Gulf of ambition, approach, and even time separate Spurs and RB Leipzig
Thousands of fans have suddenly hitched their identity to a can of energy drink?
Timo Werner with his RB Leipzig team mates after scoring at the Tottenham Hotspur Stadium. Photograph: Getty Images
It was the fans that were the most puzzling part. Thousands of them, packed into the north-east corner of the ground, all immaculately bedecked in Leipzig white and red, all loud and fierce and partisan, all of them singing about a club that barely even existed a decade ago. What had so hastily stoked their passion? At what point in their effortless rise through the divisions had these previously unattached men and women decided to commit to this strange new project, essentially hitching their identity to a can of energy drink?
But then this is the paradox of RB Leipzig, a puzzle encrypted in plain sight, a team that manage to be both direct and elusive all at once. Even their name carries an implicit nudge and a wink: it’s RasenBall Leipzig, but you know what it really stands for. And on a cold night in north London this essential contradiction – between the authentic and the inauthentic, the organic and the confected, the spontaneous and the rehearsed – lay at the heart of their performance.
The attacking moves were drilled and rigid and yet utterly unreadable, not least to a flailing Tottenham defence. The strategy of aggression and relentless verticality was constant, but the tactics employed in their service shifted subtly all night: measured possession play in the first half, a more proactive approach at the start of the second, and then a deeper block late on.
All this for a team boasting few household names and no player acquired for more than £20m, yet built on immense corporate wealth and bolstered by one of the most sophisticated backroom operations in the sport.
In many ways, Julian Nagelsmann is the perfect face for this young, confident club. Still only 32, Nagelsmann is in that extremely pleasant sweet spot where his coaching reputation has been made but his flaws have not yet been discovered. He’s smart and he knows it, and most crucially of all he knows you know it, too.
You can see it in the little knowing glances he gives to the camera during interviews, the thespian arm gestures on the touchline, the ostentatious tics of a man aware that all this is a stage, and everyone on it essentially a performer.
There was, of course, another manager who used to be a little like this. On Tuesday it had been put to José Mourinho in his pre-match press conference that Nagelsmann represented the new generation of coaches, much as he once did. “What’s that?” he retorted with calculated ire. “New generation? The opponent is Leipzig. I don’t have an opposing coach. I play against his team, Leipzig.”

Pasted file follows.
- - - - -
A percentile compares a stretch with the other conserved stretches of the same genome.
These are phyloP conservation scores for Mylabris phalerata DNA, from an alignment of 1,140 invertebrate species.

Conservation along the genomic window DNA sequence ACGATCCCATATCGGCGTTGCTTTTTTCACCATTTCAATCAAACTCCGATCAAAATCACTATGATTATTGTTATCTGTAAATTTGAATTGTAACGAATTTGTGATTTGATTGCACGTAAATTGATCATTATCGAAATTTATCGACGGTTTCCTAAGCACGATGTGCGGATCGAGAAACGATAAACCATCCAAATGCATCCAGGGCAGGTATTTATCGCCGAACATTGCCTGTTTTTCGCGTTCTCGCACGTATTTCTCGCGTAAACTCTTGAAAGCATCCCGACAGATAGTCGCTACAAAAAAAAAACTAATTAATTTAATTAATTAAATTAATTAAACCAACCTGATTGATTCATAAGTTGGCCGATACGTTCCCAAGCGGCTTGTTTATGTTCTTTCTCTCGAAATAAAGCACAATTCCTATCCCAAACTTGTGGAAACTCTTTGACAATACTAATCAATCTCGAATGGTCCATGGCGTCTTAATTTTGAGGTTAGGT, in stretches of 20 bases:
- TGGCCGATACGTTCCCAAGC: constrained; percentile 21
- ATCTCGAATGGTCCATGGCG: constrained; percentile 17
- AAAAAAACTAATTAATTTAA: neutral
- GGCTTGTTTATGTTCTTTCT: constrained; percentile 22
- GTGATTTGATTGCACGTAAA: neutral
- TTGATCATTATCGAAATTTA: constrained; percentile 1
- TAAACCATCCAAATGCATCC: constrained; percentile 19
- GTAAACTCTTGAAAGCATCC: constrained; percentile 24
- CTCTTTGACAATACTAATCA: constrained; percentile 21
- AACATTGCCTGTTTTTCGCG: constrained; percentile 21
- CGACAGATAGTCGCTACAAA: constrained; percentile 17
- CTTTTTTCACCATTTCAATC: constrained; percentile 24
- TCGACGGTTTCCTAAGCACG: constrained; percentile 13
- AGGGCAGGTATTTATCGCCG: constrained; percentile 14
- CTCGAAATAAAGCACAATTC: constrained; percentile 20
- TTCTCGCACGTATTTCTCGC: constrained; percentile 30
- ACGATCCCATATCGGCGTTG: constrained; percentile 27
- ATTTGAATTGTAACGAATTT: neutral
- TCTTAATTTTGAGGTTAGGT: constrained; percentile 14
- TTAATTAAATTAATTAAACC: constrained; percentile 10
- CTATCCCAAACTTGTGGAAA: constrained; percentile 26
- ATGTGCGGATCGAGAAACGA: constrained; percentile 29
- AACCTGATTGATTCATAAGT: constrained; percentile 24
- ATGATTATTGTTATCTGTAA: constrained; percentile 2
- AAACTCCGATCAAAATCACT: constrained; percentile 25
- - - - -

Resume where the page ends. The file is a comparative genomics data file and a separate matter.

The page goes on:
And yet for all the obvious dichotomies between the pair – age, reputation, tactical outlook – perhaps there are more similarities between Nagelsmann and Mourinho than either would care to admit. Neither is a coach who fetishises possession. Here, Leipzig had the lion’s share of the ball, but this was as much a function of Tottenham’s own low block as their own volition. Both are instinctively suspicious of dogma and pseudo-intellectualism, and would probably agree that coaching is ultimately an expression of personality.
“If you are a top leader and don’t understand football,” Nagelsmann said in an interview last year, “you will still get pretty good results. Conversely, if you are a complete idiot human but the absolute tactics specialist, you will definitely not get a title.”
Perhaps Nagelsmann’s most counterintuitive quality, however, is the idea that collective triumph is an accumulation of individual ambitions. Unlike Jürgen Klopp, for example – a coach with whom he is often lazily compared – Nagelsmann believes that players are innately individualistic, and that great teams function best when each player is motivated by a personal goal. This, perhaps, is evident in Leipzig’s approach. They relish the man-on-man grapple, the tight squeeze, the straight foot race, because whenever an individual battle presents itself they back themselves to react quickest.
And 10 minutes into the second half, so it proved. As the excellent Timo Werner dinked the ball into the area, Ben Davies reacted just a fraction of a second too slowly, and Konrad Laimer was able to steer the ball away with his chest, gratefully accept contact and tumble to the turf. Werner himself slotted away the penalty that gives Leipzig a slender but definite advantage.
It could have been more, of course, and the precedent of Ajax’s collapse in last year’s semi-final will give Leipzig ample pause. But as they ran Tottenham ragged here with thrumming forward momentum, as Tottenham tried vainly to thwart them with disjointed rhythm and inconsequential long balls upfield, it was hard not to feel that it was not simply one goal separating these teams but something more fundamental than that: a gulf of ambition, of approach, perhaps even of time.